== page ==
Addressing the NYS CVB and the White House Adviser, Lynn Rosenthal, on Ending Violence Against Women
Posted Feb 03 2010 12:00am
After battling with the NYS Crime Victims Compensation Board for one whole year now, I feel I have enough information to effectively speak on behalf of all crime victims suffering through the claim process in every state. After an entire year, and one appeal hearing, the NYS CVB finally amended their decision and approved my claim. This positive outcome was not easy to achieve, nor was the process pleasant. Proving my domestic violence case to the Crime Victims Compensation agency was work, a full time job, and I can see why so many victims never follow through on their claims in this country, and why so many claims get denied by this agency claiming to assist crime victims. For many victims, these agencies seem almost corrupt, disorganized, and out of touch with reality. I still feel this way, even though my claim was recently approved and my days of battling NYS CVB are over (I hope). As I sit here and write, I feel triumph, like I have won this entire battle I have been fighting for for so long....like my days of persuading, fighting, arguing, and proving myself over and over to a Crime Victims Organization are long behind me. It shouldn't feel this way, but it does. Victims shouldn't have to feel like they are at battle with the very organizations designed to help and assist them, but more often than not, dealing with Crime Victims Organizations will be a greater struggle than leaving an abusive relationship, or dealing with stalking, or dealing with an offender.
As a domestic violence victim trying to understand the actual crime itself, I knew I had to go through the entire process of seeking assistance and help from many, many DV organizations, shelters, and even the NYS Crime Victims Board. To my dismay, almost every organization and agency failed me, ignored me, and provided me with little to no assistance. There has only been one agency, Safe Homes, that has actually provided me with cash so that I could seek temporary medical treatment, and Rockland Family Shelter provided me with free legal assistance for a Family Court case. Other than this, I have spent endless amounts of time struggling through the failing system that so many become accustomed to and accept over time, which is something that needs to change. While going through this system, these hundreds of DV organizations, agencies, local DV shelters, and finally NYS CVB, I have learned that the service providers are failing many women. None of the organizations seem to be connected or affiliated with the next organization and there is practically no follow-up with victims from advocates. The DV Coalitions seem to be advocating against victims and for offenders (no GPS for victims), unresponsive to actual victims, and use donations as tips to their workers rather than actual victim relief (NCADV). This is just to start with, I have observed many more things over time, but these really stand out to me at the moment.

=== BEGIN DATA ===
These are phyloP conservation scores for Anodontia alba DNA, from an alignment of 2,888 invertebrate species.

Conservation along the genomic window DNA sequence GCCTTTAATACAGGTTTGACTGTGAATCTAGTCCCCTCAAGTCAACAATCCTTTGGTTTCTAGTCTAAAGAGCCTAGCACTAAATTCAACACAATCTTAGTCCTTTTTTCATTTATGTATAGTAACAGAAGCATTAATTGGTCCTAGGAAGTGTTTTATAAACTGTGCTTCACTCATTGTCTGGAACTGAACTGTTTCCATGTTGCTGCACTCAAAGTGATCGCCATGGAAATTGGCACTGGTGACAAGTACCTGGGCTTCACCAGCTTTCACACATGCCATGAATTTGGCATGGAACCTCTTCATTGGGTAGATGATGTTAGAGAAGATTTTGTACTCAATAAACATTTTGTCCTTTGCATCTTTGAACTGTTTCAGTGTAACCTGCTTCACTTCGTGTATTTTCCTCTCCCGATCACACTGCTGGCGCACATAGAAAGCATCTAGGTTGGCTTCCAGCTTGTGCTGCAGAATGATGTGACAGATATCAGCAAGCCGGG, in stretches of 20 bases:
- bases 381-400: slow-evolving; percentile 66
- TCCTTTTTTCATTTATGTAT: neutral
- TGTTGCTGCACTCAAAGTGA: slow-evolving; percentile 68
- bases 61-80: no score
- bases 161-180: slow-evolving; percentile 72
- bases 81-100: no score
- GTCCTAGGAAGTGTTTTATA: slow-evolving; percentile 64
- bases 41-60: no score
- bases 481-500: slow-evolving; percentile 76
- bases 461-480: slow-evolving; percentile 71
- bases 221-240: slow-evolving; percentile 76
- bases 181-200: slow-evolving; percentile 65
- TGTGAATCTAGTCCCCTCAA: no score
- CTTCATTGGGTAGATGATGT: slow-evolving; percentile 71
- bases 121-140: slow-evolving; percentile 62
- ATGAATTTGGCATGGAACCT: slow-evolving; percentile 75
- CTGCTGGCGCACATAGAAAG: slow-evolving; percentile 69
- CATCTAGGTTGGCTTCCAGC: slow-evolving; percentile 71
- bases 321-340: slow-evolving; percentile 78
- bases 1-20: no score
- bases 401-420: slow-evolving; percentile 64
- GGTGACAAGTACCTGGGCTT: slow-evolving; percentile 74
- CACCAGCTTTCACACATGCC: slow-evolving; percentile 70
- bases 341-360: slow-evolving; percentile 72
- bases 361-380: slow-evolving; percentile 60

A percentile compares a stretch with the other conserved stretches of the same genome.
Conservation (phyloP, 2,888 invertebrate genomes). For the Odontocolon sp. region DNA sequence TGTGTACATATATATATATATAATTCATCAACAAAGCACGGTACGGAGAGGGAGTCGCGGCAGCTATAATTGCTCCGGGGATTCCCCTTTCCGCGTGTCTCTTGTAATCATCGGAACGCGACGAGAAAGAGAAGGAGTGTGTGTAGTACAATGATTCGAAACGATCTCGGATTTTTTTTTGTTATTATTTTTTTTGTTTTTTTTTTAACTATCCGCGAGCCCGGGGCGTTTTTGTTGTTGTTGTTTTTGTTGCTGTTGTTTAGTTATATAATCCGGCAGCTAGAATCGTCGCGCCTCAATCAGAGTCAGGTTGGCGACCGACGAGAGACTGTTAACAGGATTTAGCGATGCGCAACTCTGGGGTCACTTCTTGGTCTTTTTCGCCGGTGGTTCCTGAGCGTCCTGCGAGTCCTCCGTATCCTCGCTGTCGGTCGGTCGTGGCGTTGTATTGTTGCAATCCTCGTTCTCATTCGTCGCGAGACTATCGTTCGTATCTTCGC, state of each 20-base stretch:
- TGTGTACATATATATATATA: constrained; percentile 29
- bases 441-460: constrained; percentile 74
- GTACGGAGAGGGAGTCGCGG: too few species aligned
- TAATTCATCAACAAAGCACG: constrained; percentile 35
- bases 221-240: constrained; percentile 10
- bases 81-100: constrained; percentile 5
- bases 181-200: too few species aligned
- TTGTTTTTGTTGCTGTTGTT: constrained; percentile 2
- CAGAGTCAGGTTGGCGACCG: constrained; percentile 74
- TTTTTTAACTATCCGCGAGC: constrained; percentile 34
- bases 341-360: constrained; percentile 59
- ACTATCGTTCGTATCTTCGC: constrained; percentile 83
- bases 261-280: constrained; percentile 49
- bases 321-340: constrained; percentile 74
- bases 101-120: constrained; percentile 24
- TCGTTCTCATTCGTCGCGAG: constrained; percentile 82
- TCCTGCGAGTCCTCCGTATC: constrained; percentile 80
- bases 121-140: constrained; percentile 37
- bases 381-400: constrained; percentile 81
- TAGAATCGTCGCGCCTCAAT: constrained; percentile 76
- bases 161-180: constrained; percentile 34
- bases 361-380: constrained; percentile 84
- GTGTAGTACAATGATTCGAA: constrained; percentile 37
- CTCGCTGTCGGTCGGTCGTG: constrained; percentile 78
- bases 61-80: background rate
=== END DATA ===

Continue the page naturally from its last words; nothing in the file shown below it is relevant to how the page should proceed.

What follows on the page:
On February 2nd, Lynn Rosenthal put out a press release about the White House being committed to ending violence against women. The press release mentions that in 2011 there will be a $130.5MILLION DOLLAR increase for the domestic violence budget, and these funds will be funneled into the typical Domestic Violence Organizations and shelters, the DV hotline (let's remember they only answer phones there), and legal assistance for battered women (this is greatly needed, but I won't believe it till I see it-as far as I know, only larger cities have access to pro bono lawyers). Other than providing funds for legal assistance, the rest seems like a status quo approach to dealing with very real, very old problems. We need better solutions to these problems, not necessarily more money being funneled into the very organizations that are failing our women in need. Over the course of a year, I have been witness to many victims speaking out against these funded agencies that claim to assist and advocate, but fail victims left and right. In my opinion, we need accountability for each and every Domestic Violence Service Provider, DV Coalition, DV shelter, and especially each and every State Crime Victims Compensation Program across the country. We already have polls and surveys about the victims that get help from the DV service providers, now we need to pay close attention to those victims getting denied, turned away, and failed by these funded agencies. We need accountability. We need new solutions, and not every solution needs to be giving these large organizations more cash without accountability.